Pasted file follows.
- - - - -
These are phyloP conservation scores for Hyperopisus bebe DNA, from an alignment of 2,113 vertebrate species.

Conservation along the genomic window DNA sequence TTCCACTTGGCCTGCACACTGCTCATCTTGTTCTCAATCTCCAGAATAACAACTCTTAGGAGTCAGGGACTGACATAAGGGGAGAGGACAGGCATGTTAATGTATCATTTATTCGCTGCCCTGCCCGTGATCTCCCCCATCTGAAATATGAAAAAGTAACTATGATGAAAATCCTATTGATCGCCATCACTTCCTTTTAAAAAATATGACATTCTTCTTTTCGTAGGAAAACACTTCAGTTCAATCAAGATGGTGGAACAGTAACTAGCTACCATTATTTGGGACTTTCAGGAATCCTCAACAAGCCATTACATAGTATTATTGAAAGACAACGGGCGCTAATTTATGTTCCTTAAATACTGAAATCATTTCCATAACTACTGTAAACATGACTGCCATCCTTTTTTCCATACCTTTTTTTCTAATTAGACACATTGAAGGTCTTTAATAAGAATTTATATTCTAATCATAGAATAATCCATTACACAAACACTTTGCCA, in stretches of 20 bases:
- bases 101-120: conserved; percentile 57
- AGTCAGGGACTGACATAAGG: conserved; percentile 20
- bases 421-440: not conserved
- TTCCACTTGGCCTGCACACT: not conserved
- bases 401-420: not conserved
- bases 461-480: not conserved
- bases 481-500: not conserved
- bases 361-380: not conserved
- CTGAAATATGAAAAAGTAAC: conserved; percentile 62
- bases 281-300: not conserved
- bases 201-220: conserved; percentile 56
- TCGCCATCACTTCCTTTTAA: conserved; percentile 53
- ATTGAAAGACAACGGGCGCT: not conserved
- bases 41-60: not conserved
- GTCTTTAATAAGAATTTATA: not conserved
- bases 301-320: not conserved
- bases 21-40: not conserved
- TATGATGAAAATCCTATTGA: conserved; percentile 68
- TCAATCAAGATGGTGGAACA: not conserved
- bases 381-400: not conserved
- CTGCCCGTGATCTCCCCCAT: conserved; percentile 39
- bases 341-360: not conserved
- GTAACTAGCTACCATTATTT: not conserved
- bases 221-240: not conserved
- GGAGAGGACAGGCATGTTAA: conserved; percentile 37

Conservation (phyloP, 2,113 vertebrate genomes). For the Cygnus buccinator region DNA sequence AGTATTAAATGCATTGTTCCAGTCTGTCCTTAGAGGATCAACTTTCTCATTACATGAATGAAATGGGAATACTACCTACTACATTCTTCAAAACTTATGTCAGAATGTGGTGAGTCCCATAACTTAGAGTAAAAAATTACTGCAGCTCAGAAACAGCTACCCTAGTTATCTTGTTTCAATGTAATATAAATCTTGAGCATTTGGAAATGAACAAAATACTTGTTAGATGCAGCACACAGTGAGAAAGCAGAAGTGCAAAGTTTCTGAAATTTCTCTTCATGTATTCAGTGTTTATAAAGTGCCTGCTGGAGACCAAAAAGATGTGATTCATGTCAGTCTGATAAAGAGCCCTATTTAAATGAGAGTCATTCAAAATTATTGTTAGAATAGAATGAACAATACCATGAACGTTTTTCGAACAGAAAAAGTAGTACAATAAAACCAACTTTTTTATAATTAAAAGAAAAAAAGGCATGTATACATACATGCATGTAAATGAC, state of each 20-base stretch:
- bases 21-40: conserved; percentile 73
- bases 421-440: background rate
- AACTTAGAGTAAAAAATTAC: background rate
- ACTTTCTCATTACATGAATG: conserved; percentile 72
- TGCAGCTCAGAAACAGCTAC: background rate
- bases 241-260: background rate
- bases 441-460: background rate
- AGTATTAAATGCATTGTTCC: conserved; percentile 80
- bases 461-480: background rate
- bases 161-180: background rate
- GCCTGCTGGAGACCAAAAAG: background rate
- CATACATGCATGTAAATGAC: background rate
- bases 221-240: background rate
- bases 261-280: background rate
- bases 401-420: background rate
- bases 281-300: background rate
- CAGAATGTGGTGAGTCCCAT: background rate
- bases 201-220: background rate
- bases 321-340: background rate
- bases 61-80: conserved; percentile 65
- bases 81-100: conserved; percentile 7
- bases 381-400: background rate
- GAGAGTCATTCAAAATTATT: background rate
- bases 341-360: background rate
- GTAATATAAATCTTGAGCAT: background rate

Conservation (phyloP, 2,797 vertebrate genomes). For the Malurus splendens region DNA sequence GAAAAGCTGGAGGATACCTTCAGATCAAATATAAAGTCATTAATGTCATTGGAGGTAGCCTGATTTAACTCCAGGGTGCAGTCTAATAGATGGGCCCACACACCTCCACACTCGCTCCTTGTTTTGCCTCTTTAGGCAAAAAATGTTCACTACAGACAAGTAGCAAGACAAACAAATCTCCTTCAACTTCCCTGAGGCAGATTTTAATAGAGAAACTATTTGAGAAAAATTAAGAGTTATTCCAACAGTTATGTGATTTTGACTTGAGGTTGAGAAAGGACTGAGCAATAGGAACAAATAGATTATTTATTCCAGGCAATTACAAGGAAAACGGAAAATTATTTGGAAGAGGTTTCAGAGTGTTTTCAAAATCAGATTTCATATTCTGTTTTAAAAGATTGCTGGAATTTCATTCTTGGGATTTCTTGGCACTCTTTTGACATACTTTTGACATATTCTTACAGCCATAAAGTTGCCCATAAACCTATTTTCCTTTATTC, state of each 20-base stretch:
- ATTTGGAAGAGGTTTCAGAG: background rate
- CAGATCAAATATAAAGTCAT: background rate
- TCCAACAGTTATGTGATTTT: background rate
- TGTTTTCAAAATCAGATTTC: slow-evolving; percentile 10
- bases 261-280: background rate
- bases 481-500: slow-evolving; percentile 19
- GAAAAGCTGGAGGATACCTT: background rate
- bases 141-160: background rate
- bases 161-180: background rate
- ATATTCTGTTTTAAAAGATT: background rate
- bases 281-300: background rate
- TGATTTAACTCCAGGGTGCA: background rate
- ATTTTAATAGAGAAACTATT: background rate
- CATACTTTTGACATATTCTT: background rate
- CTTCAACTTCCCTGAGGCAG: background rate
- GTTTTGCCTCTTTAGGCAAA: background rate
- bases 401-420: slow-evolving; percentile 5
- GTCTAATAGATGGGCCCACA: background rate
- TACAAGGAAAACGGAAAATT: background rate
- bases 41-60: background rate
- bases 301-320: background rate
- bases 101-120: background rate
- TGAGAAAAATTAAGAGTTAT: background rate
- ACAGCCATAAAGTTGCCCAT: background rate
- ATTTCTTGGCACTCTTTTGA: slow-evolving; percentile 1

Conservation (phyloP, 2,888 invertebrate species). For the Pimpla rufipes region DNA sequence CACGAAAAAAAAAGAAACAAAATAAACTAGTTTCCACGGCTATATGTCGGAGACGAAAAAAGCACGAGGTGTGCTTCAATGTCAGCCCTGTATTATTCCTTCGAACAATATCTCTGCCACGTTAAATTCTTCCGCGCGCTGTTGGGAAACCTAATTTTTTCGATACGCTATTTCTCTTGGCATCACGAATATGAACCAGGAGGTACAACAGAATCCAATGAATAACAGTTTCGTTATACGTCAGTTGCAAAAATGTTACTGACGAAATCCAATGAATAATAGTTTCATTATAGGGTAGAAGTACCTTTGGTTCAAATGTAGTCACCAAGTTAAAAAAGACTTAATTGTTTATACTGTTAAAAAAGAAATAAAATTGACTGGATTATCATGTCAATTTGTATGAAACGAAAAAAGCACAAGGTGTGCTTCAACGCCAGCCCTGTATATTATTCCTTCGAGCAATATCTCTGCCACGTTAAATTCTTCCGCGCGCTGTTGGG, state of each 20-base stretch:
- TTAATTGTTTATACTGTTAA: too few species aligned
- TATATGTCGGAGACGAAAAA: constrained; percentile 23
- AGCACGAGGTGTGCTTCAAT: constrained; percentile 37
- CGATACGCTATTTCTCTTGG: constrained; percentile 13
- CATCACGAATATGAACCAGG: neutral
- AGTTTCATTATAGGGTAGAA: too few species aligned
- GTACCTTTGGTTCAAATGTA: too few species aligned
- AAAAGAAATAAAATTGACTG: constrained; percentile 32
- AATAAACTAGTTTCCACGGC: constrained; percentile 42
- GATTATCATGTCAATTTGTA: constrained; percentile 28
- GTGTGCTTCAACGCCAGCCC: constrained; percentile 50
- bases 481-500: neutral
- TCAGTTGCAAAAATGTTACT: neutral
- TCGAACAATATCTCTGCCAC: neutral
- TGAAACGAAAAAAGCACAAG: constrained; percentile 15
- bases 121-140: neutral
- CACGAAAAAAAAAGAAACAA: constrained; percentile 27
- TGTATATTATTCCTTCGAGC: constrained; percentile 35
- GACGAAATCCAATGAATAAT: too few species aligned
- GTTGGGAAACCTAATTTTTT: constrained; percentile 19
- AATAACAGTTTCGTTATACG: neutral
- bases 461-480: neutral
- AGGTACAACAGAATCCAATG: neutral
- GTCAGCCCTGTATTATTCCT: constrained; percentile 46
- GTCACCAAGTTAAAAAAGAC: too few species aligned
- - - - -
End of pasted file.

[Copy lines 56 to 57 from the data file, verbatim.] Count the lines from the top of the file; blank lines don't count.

- CAGATCAAATATAAAGTCAT: background rate
- TCCAACAGTTATGTGATTTT: background rate